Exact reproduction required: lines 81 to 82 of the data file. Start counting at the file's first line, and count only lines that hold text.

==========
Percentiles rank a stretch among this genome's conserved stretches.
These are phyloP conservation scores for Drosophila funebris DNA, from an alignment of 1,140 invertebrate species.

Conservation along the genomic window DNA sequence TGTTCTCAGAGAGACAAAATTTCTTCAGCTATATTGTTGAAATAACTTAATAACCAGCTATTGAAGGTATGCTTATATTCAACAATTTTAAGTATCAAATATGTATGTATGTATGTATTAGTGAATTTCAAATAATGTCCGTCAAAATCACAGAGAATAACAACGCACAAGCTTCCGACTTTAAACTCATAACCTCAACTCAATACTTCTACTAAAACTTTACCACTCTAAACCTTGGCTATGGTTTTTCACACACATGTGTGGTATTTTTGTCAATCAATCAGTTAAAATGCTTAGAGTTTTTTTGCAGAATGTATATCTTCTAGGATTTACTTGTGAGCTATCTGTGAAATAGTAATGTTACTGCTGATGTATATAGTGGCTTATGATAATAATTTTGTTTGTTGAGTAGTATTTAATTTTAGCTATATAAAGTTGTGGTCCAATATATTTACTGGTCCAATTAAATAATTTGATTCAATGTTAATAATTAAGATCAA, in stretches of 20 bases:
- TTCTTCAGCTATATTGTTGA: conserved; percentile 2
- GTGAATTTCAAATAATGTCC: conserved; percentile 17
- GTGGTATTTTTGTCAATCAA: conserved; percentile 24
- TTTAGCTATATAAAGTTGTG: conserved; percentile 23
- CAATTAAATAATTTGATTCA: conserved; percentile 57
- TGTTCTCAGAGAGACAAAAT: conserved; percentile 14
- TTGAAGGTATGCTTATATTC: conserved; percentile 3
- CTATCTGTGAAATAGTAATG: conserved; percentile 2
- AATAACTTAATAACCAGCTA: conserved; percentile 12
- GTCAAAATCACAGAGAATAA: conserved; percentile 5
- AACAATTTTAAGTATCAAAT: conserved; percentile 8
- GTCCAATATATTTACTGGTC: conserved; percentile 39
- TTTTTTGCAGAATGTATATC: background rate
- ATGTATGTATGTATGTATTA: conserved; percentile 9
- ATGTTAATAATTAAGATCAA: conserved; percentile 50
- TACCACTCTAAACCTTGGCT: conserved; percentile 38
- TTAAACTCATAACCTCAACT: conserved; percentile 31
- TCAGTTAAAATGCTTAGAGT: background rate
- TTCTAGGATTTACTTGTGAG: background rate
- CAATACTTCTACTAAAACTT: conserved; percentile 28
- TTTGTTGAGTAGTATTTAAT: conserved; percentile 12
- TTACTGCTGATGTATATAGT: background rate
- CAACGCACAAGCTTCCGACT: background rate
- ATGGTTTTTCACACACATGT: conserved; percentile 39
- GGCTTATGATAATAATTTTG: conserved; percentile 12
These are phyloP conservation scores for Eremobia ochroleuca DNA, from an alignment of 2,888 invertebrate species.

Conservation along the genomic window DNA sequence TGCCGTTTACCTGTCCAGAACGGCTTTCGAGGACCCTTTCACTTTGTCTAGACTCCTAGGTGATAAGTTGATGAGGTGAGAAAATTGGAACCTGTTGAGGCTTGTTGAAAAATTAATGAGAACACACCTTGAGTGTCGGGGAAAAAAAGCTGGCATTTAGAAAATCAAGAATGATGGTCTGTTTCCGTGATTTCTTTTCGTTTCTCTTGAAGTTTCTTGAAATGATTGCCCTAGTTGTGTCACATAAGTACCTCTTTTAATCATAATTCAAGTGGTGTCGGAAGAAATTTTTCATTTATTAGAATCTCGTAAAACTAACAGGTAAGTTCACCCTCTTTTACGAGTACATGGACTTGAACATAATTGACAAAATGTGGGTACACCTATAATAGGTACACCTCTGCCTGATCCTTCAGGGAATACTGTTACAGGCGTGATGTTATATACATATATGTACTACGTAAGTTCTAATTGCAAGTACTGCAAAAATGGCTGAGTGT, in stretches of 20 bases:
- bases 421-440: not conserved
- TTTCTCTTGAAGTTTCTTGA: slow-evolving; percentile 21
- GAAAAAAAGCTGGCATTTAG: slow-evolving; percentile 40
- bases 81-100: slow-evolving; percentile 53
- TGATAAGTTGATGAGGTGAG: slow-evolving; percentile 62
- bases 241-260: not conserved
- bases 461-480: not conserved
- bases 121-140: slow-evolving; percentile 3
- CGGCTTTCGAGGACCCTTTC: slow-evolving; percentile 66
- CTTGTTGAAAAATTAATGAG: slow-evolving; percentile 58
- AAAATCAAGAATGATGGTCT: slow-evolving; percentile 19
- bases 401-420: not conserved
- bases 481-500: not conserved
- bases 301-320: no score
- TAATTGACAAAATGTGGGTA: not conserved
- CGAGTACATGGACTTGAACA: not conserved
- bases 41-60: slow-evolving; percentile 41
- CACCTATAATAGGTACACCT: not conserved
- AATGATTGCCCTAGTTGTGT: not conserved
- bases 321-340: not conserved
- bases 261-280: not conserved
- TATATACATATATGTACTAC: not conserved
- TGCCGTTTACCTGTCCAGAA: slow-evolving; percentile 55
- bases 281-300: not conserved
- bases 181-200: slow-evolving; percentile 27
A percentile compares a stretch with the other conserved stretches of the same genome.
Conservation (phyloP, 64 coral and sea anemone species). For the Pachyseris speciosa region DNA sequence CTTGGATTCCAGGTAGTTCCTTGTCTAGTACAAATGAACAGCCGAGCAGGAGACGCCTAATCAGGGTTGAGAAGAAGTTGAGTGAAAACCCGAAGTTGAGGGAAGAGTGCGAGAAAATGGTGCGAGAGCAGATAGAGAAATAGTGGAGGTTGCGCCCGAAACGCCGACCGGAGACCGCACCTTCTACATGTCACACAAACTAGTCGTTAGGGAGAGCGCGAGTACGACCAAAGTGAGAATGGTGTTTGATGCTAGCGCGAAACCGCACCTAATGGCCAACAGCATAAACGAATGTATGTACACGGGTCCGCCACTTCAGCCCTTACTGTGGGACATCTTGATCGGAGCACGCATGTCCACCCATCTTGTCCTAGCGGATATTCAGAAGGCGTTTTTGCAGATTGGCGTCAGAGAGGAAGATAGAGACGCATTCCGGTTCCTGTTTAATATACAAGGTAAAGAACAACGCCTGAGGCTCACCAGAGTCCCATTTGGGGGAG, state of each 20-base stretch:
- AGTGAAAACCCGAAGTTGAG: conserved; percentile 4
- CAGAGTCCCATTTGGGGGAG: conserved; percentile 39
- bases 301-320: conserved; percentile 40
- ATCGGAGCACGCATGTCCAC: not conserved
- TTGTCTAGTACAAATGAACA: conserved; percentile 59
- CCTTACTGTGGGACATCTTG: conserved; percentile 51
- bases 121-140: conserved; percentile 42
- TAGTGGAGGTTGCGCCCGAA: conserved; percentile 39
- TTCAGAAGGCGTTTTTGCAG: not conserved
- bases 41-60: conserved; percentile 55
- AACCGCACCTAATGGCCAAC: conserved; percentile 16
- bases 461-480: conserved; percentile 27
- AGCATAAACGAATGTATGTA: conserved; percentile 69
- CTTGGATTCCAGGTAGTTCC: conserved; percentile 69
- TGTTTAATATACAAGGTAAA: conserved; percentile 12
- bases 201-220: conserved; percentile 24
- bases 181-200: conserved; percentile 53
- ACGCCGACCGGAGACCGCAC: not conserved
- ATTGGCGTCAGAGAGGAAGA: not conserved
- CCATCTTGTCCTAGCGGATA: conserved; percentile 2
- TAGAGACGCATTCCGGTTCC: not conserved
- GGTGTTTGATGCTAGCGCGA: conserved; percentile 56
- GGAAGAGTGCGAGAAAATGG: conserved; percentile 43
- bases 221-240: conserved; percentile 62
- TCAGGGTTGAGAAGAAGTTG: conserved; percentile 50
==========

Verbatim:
- bases 221-240: conserved; percentile 62
- TCAGGGTTGAGAAGAAGTTG: conserved; percentile 50